Saturday, September 8, 2012

Review: Eon by Alison Goodman

Eon (EON #1) by Alison Goodman.
Release Date: 2008
Page count: 430 pages
Publisher: HarperCollins
Format: Paperback
Who I'd Recommend it To: People who grew up reading the Dragonkeeper series by Carole Wilkinson. Or people who just love high fantasy.
Rating: ★★★★ 

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Also Known As: Two Pearls of Wisdom, Eon: Rise of the Dragoneye, and Eon (All the same book just published with different publishers) Eon has been studying the ancient art of Dragon Magic for four years, hoping he'll be able to apprentice to one of the twelve energy dragons of good fortune. But he also has a dark secret. He is actually Eona, a sixteen-year-old girl who has been living a dangerous lie for the chance to become a Dragon-eye, the human link to an energy dragon's power. It is forbidden for females to practice the Dragon Magic and, if discovered, Eon faces a terrible death. After a dazzling sword ceremony, Eon's affinity with the twelve dragons catapults him into the treacherous world of the Imperial court, where he makes a powerful enemy, Lord Ido. As tension builds and Eon's desperate lie comes to light, readers won't be able to stop turning the pages..


I've always loved these type of stories. When I was growing up, I read Dragonkeeper by Carole Wilkinson and absolutely adored it. Asian culture, mythology, and dragons have always interested me, so obviously I thought I would like this book. And, yes, as you can tell by the four stars I gave it, I definitely did enjoy it.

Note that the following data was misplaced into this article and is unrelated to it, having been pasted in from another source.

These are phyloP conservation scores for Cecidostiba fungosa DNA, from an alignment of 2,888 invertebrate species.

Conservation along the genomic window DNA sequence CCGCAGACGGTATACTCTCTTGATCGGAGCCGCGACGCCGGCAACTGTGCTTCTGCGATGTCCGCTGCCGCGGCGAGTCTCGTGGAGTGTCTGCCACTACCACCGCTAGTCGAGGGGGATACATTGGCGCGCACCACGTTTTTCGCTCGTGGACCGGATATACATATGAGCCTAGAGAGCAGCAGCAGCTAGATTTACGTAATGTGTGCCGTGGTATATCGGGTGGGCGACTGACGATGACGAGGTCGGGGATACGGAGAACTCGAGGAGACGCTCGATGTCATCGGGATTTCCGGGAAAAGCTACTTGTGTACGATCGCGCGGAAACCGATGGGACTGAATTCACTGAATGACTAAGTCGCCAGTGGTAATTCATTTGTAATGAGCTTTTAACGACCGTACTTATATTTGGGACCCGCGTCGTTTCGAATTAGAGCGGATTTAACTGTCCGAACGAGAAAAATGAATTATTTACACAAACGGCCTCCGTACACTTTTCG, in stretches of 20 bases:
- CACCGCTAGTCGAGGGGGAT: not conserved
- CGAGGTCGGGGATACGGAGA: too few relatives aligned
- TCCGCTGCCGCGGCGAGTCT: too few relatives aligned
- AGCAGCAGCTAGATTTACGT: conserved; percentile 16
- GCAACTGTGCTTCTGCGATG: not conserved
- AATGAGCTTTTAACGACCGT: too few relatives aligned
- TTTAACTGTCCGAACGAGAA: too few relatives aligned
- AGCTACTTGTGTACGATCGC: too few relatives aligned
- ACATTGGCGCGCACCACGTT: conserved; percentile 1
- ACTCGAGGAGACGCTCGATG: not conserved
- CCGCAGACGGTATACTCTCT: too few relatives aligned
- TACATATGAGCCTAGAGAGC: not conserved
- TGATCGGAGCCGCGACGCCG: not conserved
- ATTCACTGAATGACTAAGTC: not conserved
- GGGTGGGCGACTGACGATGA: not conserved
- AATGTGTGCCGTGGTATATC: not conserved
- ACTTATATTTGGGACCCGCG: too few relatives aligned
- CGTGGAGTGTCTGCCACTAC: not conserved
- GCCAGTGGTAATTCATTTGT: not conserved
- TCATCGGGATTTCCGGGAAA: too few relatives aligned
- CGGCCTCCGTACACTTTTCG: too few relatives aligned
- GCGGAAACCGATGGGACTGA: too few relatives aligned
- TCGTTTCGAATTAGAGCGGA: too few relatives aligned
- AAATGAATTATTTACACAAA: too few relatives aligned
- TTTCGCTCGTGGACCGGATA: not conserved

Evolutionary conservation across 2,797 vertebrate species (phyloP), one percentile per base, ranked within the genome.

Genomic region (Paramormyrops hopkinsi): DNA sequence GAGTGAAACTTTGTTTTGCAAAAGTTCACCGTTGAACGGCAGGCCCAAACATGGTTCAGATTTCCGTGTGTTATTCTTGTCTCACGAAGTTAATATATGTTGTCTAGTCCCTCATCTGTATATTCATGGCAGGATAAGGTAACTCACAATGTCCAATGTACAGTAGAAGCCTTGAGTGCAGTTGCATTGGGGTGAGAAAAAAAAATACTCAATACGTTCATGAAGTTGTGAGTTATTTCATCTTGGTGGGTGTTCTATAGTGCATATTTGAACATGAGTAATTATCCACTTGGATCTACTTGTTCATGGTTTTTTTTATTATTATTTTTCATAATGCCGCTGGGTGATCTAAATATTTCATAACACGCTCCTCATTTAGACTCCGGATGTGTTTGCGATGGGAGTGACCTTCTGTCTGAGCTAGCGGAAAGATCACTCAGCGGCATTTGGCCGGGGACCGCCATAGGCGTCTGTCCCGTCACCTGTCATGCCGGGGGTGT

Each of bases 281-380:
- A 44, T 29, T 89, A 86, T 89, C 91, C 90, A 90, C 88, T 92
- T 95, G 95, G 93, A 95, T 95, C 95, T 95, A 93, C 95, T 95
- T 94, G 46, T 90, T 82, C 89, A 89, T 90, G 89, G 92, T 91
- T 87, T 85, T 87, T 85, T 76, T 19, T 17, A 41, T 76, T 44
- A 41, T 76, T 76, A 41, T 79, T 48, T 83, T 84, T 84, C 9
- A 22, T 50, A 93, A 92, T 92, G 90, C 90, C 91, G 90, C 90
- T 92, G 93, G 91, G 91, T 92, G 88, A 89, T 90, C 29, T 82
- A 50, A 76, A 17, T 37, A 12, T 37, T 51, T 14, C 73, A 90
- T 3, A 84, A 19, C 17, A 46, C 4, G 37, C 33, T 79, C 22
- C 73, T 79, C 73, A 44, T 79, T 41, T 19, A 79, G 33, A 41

The first half was interesting enough, sure, but it was the second half of the book that definitely took my interest and that's when I really got into it. I didn't want to put it down after I hit halfway. It was constant action and surprise, and everything kind of fell into place.

Eon, or should I say 'Eona', was a great, strong female character, though I found that it's quite hard to connect with her. I guess that was because she spent most of the book trying to hide the fact that she was a female. Despite that, she's a very well rounded character and extremely likable, although she is quite frustrating at times. What I especially liked about her character is that she's not your stereotypical strong female in literature. She's not a great fighter, she doesn't know how to handle a sword - but she's smart, and she uses that to her advantage. She also grows a lot throughout the book, which is of course fantastic.

All of the secondary characters were fantastic aswell, and extremely realistic and well developed. I'm excited to see where each character goes in Eona, especially Lady Dela, Ryko and Lord Ido.

I know that some people think the book is quite hard to get through and I can see why. It's quite heavy on the mythology and there is a bit of info dumping here and there, but I found that I could get through it quite easily. I adored the writing style and everything was written quite vividly. The world building is great, also, and I loved all the magic and the dragons. You can tell the author put a lot of research into Asian culture and mythology before writing this one.

Though I loved it, the book does have its faults and there's definitely room for improvement in the second one. And from what I've read, everyone seems to love Eona even more than they did this one, so it's safe to say I'm pretty damn excited (and I also ordered it straight after I finished this one. WOO.)

In short: It's great. If you like fantasy, intriguing characters, great plots and action sequences, this one is for you.

1 comment:

  1. Yay! I'm so glad you enjoyed this one! I simply adored it and I keep meaning to start Eona, the sequel, soon. I definitely want to read it! Fantastic review, Regan! :)

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